So for a post the tolerance will be +0.0, -0.xx. And for the frames -0.0 +0.xx.

As I said the reamers made for the job are 0.05mm over nominal (that's a hard fact, it's the business I was in). Posts are close to the nominal, but not over it. Better posts are very close to the nominal, and that's not hard to achieve on a turned post.

of course there are tolerances, and a post spot on with a frame a bit under the 0.05 allowance will make for a very snug fit. At the opposite end one where the post is at the small end of the range, with a frame that's on the high end will be a bit sloppy, but if both are within the acceptable tolerance still OK.

The 0.2mm tolerance mentioned by someone else is a mile off. Post fits with more than 0.1mm slop will exhibit noticeable rocking and creaking since they;re only constrained at the very top. You'll also get excess closing of the pinch bolt which brings the ears out of line with each other and may cause breakage of the pinch bolt.

Also keep in mind, that posts are sized on 0.2mm increments, so if the fit were that far off, we'd be spec.ing a larger post.
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Old 03-23-17, 12:49 PM
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But I have found seat post variations,, may be within that hundredths of a MM.

not exactly 27.200.

factory reamer can wear doing many thousands of frames , and done quickly..

sparse cutting oil , dragging chips around, rather than clearing them from the tool, etc.




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Old 03-23-17, 02:54 PM
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T-Mar has it right.

A bit of history on the subject:

Technical Q&A with Lennard Zinn: Component sizing; pedal overlap, wheelbuilding; aero’ lids; and crank design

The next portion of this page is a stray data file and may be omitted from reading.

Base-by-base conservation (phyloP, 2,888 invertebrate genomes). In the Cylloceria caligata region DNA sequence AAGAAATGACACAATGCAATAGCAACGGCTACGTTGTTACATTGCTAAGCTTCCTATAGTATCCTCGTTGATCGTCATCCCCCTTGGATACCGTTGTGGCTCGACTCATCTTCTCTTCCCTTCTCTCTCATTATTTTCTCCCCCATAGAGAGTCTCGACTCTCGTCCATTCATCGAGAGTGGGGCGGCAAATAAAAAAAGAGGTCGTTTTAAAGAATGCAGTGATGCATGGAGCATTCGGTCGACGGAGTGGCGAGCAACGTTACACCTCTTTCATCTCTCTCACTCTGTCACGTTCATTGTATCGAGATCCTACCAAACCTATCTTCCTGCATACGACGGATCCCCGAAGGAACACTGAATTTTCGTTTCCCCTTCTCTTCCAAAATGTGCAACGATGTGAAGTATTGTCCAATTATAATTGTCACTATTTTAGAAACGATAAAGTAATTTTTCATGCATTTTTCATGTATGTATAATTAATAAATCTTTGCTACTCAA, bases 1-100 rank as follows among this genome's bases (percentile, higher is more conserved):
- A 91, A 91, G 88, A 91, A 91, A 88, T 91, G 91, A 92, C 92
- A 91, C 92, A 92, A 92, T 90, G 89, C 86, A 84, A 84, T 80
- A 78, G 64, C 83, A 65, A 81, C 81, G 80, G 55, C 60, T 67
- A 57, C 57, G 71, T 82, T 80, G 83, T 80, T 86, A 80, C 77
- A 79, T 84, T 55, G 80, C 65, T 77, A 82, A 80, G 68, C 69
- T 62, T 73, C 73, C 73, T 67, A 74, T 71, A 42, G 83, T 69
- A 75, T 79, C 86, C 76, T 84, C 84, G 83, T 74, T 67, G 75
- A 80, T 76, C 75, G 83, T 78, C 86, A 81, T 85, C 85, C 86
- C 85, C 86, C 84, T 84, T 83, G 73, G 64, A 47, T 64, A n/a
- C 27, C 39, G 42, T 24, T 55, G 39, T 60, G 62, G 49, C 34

Originally Posted by Lennard Zinn

Seat-post size, on the other hand, often is dictated by the tubing manufacturer. The outside diameter of the seat tube will often be an English size, say 1.375″, and the I.D. will be dictated by the wall thickness, which the frame manufacturer selects as being appropriate for that particular rider and frame size. That’s why there are so many seat-post sizes – lots of framebuilders are trying to find the best balance between stiffness, strength and weight, while they are stuck with the English-size O.D. to make sure that a front derailleur clamp will fit on, and front derailleur clamps only come in 1-3/8″ (34.9mm, a.k.a. 35mm), 1-1/4″ (31.75mm, a.k.a 32mm), and 1-1/8″ (28.6mm).

27.2mm became the standard seat-post size because most high-end road frames in the 1970s and 1980s were lugged and were almost universally made out of Columbus SL or SLX or Reynolds 531. These seat tubes were 1-1/8” in diameter, or 28.6mm. The single-butted seat tube was 0.9mm thick at the bottom and 0.6mm thick at the top. Well, 2×0.6mm = 1.2mm, which, when subtracted from 28.6mm, yields an I.D. of 27.4mm. However, the tolerance on the wall thickness and roundness of the seat tube made it so that you rarely could fit a 27.4mm post inside, even before brazing. And then, the seat tube always got distorted during brazing, making it even less possible to fit a 27.4mm in there, but a 27.2mm fit nicely. The same goes for why a 27.0mm seat,post was often used on the bigger sizes, which were made out of Columbus SP or SPX, whose seat tubes had 1.0 X 0.7mm wall thicknesses. Because of tolerances, the predicted 27.2mm post (28.6 – 2×0.7 = 27.2mm) never fit, but a 27.0mm fit nicely.